Credit union CEO found dead days after resigning

Nathan Baker • Updated Jan 11, 2019 at 9:16 PM

Days after resigning his position as CEO of Appalachian Community Federal Credit Union, Ron Scott is dead.

Director of Communications and Community Relations Jeff Keeling said he and the rest of the credit union’s employees were notified Friday morning of their former executive’s death.

Keeling said he did not know any details of Scott’s death.

Washington County Sheriff’s Department Investigator Jeff Miller said the death was under investigation, and more information should be available next week.

“He was a very personable guy,” Keeling said of the man who hired him and became his friend. “I’m really sad and shocked, and I’m utilizing the work I have to do for the credit union to get through the day.”

Scott resigned from his post last weekend, and told the Press Wednesday he planned to move west to be closer to his wife, mother and mother-in-law.

In an emailed statement Wednesday, interim CEO Kelly Smith confirmed Scott’s stated motivations for leaving, as did an open letter posted Thursday on the credit union’s website signed by Board Chairman Royden Russell.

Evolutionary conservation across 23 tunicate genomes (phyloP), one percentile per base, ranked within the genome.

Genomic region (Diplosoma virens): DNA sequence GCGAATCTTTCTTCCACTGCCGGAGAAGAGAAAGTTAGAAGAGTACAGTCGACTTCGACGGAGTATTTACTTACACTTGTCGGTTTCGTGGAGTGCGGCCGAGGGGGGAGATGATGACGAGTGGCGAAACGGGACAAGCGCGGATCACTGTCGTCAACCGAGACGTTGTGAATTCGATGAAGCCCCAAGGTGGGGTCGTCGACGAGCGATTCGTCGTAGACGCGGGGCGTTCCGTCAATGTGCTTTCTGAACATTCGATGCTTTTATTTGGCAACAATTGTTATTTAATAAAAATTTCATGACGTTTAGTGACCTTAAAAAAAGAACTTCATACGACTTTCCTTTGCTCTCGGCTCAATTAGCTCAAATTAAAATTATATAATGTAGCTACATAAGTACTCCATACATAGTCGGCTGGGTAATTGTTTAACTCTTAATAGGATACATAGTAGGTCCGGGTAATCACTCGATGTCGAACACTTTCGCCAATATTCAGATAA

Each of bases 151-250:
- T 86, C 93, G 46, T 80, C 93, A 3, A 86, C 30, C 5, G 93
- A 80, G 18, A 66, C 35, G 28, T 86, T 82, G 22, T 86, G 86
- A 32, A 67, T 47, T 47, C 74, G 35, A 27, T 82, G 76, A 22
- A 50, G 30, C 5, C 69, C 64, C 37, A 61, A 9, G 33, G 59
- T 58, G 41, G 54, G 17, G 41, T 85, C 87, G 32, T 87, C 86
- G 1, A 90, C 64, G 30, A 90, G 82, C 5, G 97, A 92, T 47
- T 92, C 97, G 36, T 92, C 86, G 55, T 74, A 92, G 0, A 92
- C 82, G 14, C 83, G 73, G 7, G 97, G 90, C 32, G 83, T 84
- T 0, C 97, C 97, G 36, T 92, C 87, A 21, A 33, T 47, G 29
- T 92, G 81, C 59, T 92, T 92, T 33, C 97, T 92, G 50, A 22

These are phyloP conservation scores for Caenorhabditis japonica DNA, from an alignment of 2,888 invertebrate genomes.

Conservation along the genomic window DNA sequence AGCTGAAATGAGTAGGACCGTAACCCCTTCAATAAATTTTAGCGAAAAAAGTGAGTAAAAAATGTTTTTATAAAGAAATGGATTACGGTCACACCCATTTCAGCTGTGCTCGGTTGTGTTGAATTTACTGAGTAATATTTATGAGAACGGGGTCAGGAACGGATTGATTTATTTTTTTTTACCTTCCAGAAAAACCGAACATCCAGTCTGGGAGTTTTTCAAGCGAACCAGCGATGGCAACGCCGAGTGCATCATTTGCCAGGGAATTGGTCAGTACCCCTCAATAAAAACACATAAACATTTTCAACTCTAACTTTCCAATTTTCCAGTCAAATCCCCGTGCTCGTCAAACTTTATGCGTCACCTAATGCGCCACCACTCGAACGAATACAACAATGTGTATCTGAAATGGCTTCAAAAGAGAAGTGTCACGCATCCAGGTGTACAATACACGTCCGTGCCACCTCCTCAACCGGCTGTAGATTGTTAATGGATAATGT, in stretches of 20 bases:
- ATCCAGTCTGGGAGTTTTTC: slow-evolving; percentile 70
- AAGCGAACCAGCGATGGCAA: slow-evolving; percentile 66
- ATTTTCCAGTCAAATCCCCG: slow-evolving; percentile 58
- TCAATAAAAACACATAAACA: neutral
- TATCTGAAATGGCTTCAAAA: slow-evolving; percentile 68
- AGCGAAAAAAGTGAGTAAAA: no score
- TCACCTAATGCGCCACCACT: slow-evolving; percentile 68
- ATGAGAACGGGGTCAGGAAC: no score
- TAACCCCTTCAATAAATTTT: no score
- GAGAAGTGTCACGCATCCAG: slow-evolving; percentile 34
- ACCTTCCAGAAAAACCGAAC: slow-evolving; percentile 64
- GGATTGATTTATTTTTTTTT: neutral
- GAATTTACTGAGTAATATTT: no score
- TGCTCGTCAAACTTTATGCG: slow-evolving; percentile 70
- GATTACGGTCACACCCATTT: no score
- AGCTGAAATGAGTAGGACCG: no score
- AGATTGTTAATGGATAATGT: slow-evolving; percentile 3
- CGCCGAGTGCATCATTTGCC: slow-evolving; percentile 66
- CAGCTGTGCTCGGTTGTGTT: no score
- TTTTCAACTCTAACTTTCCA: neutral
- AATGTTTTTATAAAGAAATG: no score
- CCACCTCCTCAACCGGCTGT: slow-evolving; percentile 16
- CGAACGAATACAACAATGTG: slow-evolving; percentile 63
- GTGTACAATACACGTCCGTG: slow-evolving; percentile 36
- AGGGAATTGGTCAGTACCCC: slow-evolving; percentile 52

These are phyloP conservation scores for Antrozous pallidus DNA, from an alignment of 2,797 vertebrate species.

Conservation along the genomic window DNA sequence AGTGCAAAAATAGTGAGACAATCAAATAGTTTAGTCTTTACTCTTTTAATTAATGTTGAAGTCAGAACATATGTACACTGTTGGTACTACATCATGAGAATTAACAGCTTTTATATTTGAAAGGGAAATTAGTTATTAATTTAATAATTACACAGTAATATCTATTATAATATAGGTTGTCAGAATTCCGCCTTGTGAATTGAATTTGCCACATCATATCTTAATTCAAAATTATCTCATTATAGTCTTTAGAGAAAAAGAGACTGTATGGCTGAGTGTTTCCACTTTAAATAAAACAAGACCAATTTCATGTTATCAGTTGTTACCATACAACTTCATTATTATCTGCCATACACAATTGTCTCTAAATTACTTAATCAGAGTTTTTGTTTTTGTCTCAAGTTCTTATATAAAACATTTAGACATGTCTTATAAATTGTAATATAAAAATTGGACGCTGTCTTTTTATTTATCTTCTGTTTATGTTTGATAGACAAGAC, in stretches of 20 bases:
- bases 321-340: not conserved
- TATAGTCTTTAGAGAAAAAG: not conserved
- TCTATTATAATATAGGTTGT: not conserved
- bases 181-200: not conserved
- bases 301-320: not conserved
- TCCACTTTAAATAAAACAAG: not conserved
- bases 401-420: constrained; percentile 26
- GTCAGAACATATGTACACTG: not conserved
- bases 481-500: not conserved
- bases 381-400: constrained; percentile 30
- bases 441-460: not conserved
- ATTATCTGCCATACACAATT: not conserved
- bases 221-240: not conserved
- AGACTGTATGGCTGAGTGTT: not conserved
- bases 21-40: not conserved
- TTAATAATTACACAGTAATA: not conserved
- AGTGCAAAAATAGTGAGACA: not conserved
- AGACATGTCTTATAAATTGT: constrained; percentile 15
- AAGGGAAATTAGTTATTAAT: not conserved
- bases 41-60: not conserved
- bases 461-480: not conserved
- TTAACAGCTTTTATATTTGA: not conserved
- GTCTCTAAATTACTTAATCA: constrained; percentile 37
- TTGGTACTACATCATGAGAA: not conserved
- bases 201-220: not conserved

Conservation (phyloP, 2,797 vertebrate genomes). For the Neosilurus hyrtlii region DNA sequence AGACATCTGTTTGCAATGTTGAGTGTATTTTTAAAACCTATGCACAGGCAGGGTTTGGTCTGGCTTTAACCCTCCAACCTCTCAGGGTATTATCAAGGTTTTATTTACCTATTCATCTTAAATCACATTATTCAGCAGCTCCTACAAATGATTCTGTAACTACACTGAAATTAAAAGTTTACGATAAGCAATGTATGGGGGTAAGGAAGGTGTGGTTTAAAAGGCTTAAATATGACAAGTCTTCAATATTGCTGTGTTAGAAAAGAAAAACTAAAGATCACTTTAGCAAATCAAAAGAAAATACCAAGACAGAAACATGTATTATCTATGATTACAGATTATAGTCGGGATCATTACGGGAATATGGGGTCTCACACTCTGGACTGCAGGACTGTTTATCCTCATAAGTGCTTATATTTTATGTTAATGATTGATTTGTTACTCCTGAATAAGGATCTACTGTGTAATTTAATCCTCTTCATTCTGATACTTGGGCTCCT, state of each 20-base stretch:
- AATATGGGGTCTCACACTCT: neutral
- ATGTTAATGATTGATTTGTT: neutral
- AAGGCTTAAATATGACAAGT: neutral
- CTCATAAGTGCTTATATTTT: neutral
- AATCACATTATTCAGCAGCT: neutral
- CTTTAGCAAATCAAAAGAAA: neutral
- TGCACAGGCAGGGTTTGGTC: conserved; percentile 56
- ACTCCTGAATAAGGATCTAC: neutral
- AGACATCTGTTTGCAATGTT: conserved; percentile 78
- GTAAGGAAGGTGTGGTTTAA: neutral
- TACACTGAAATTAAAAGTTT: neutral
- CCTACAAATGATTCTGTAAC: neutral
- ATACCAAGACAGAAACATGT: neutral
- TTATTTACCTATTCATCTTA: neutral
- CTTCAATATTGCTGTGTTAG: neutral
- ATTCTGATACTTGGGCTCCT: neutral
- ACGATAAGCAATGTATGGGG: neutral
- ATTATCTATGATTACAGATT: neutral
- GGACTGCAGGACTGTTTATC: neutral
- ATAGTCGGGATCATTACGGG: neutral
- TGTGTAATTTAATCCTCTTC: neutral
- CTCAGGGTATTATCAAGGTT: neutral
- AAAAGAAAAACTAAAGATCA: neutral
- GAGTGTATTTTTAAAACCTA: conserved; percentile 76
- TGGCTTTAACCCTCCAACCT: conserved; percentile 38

Asked Friday if Appalachian Community Federal Credit Union was the target of any audit, investigation or administrative sanctions by federal authorities, Keeling said he could not comment.

“Financial institutions are visited on a regular basis — and occasionally on an irregular basis — by any number of outside agencies. It’s a highly regulated industry,” he said. “It’s our policy not to comment on whether we are being visited by those outside agencies or whether we are not.”

In an email, spokesperson John Fairbanks of the National Credit Union Administration, the federal regulating authority for credit unions, declined to comment, because agency regulations keep information related to the examination, operation or condition of credit unions private.

Still in a state of shock, Keeling reminisced on the positive programs the credit union managed in the area over Scott’s 8-year tenure.

Keeling said Scott steered the institution toward community service, with programs to help moderate- and low-income families buy homes, to teach people methods to improve their credit scores and to offer financially sound alternatives to predatory lenders.

Scott also served on the Washington County Economic Development Council and helped transition that board into the Northeast Tennessee Regional Economic Partnership, which binds Washington, Carter and Unicoi counties in an effort to promote prosperity in the region.

In 2016, he ran for a seat on the Johnson City Board of Education, but was not elected.

“I’m devastated as a friend, and I’m sure I would speak for everyone at the credit union to hope that people would keep his family and his friends and all the people that he influenced in their prayers and their thoughts,” Keeling said.

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